(3) Keep taxes down by requiring supermajorities for increases, and eventually enact tax reform with a simple, low, fair rate that drastically reduces the length of the IRS code.

(4) Create a blue-ribbon task force that engages in a complete, line-by-line forensic audit of federal agencies and programs to end waste and reduce red tape and bureaucracy.

(5) And require Congress to provide specific constitutional authorization for every bill it passes so that the government stays within the boundaries imagined by the founders.

1) Spending reductions won’t get the job done without reductions in the rate of spending growth, especially in the medical sector, while a spending cap is unwieldy and not specific enough; 2) earmarks comprise a pitifully small portion of the annual deficit; 3) supermajority-requirements for tax increases have ruined California’s budget outlook and are a bad idea, while a “simple, low, fair rate” (i.e. the flat tax) is regressive and rewards the rich while punishing the poor; 4) a line-by-line audit of the budget is already being done – there’s already a non-military discretionary spending freeze; 5) who decides what’s acceptable in the eyes of the Constitution? Some wackos think the Constitution was written by Moses. I think this is the job of the Supreme Court, a job it has successfully carried out since Marbury v. Madison.

Ultimately, collective political behavior can seem irrational. Democrats ran on a specific platform, got elected in historic numbers, passed most of their platform, and then got dumped in historic numbers. But really, it’s just the floundering economy, and the Federal Government’s inability to fix a massive sink-hole in demand (now if this were the Reagan recession, which was actually created by the Fed and interest rates were raised to break stratospheric inflation in the late 70’s, it would be a lot easier to fix – just lower interest rates). What do I take from all of this? The Democrats’ loss has to do with anything but their policy accomplishments, and the political winds during a massive recession can switch on a dime.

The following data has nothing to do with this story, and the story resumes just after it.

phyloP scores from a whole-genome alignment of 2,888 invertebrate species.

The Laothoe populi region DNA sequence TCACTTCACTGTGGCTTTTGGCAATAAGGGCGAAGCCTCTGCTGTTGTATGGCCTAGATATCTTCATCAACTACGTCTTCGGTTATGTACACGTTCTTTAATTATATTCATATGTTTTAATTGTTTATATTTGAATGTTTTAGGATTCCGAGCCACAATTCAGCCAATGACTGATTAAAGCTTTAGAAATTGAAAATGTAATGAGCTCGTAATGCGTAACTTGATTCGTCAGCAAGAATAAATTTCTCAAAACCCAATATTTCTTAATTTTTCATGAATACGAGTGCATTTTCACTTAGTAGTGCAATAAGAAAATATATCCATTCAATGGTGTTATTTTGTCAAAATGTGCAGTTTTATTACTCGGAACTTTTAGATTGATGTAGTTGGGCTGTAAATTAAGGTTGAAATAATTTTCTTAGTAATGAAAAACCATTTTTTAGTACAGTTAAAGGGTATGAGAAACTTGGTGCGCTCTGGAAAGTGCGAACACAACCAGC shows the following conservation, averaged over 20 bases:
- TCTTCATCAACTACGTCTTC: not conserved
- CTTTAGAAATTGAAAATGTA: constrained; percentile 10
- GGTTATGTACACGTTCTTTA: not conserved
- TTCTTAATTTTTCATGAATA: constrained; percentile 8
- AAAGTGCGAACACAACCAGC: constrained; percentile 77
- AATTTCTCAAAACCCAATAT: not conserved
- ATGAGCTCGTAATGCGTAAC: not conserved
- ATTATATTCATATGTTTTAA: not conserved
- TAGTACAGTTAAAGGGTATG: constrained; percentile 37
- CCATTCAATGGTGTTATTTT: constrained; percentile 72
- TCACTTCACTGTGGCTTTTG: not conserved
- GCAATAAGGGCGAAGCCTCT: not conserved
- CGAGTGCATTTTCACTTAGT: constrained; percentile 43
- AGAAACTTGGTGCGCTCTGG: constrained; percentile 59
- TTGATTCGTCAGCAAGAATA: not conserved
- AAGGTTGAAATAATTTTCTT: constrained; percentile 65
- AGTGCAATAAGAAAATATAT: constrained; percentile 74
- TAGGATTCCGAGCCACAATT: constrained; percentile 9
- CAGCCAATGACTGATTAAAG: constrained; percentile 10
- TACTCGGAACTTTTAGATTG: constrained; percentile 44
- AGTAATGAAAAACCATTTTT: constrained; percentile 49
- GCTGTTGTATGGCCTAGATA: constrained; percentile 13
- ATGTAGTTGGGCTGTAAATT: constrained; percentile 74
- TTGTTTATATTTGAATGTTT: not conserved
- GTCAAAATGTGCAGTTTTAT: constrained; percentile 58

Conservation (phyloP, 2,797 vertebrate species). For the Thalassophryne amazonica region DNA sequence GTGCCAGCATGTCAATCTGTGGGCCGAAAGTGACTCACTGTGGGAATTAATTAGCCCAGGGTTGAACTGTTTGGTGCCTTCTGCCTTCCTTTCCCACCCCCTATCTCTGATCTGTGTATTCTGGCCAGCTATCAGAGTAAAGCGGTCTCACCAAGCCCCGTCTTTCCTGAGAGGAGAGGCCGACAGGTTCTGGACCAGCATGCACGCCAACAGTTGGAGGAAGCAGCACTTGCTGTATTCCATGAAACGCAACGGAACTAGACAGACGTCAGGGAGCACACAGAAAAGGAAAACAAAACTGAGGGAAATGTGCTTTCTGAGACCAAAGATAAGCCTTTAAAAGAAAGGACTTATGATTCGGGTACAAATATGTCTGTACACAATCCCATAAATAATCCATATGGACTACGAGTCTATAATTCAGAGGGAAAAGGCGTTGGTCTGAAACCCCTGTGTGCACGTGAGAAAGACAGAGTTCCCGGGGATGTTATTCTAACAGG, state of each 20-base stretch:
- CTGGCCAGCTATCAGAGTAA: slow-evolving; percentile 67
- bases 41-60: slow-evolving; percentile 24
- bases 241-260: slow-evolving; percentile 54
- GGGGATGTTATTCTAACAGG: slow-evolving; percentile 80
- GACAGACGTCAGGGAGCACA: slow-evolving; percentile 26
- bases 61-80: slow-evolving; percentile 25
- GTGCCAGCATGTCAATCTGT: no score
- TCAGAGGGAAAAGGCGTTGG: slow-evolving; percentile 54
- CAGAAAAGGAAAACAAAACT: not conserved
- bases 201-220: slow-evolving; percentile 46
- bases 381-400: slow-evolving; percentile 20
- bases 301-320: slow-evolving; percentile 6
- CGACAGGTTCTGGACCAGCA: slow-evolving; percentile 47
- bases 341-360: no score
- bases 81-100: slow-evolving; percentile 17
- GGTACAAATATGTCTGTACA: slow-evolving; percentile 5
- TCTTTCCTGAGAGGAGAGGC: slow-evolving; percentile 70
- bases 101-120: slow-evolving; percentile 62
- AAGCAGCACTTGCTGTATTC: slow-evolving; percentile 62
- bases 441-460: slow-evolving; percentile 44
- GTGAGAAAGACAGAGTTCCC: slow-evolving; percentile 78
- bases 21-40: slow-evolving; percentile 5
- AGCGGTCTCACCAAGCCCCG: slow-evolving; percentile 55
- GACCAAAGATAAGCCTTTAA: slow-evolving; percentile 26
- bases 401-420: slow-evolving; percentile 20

‘The Great Stagnation’ & ‘Grand American Projects’

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One of Ezra Klein’s blog posts today reminded me to write a little note clarifying an earlier post – “Rebuilding America”. That post was more of a broad overview on the inability of the federal government to enact any further fiscal or monetary stimulus. I argued that President Obama needs to make an unequivocal case for ‘rebuilding America’ with the type of “Grand American projects” associated with the strategic visions proposed by Steve Clemons and James Fallows.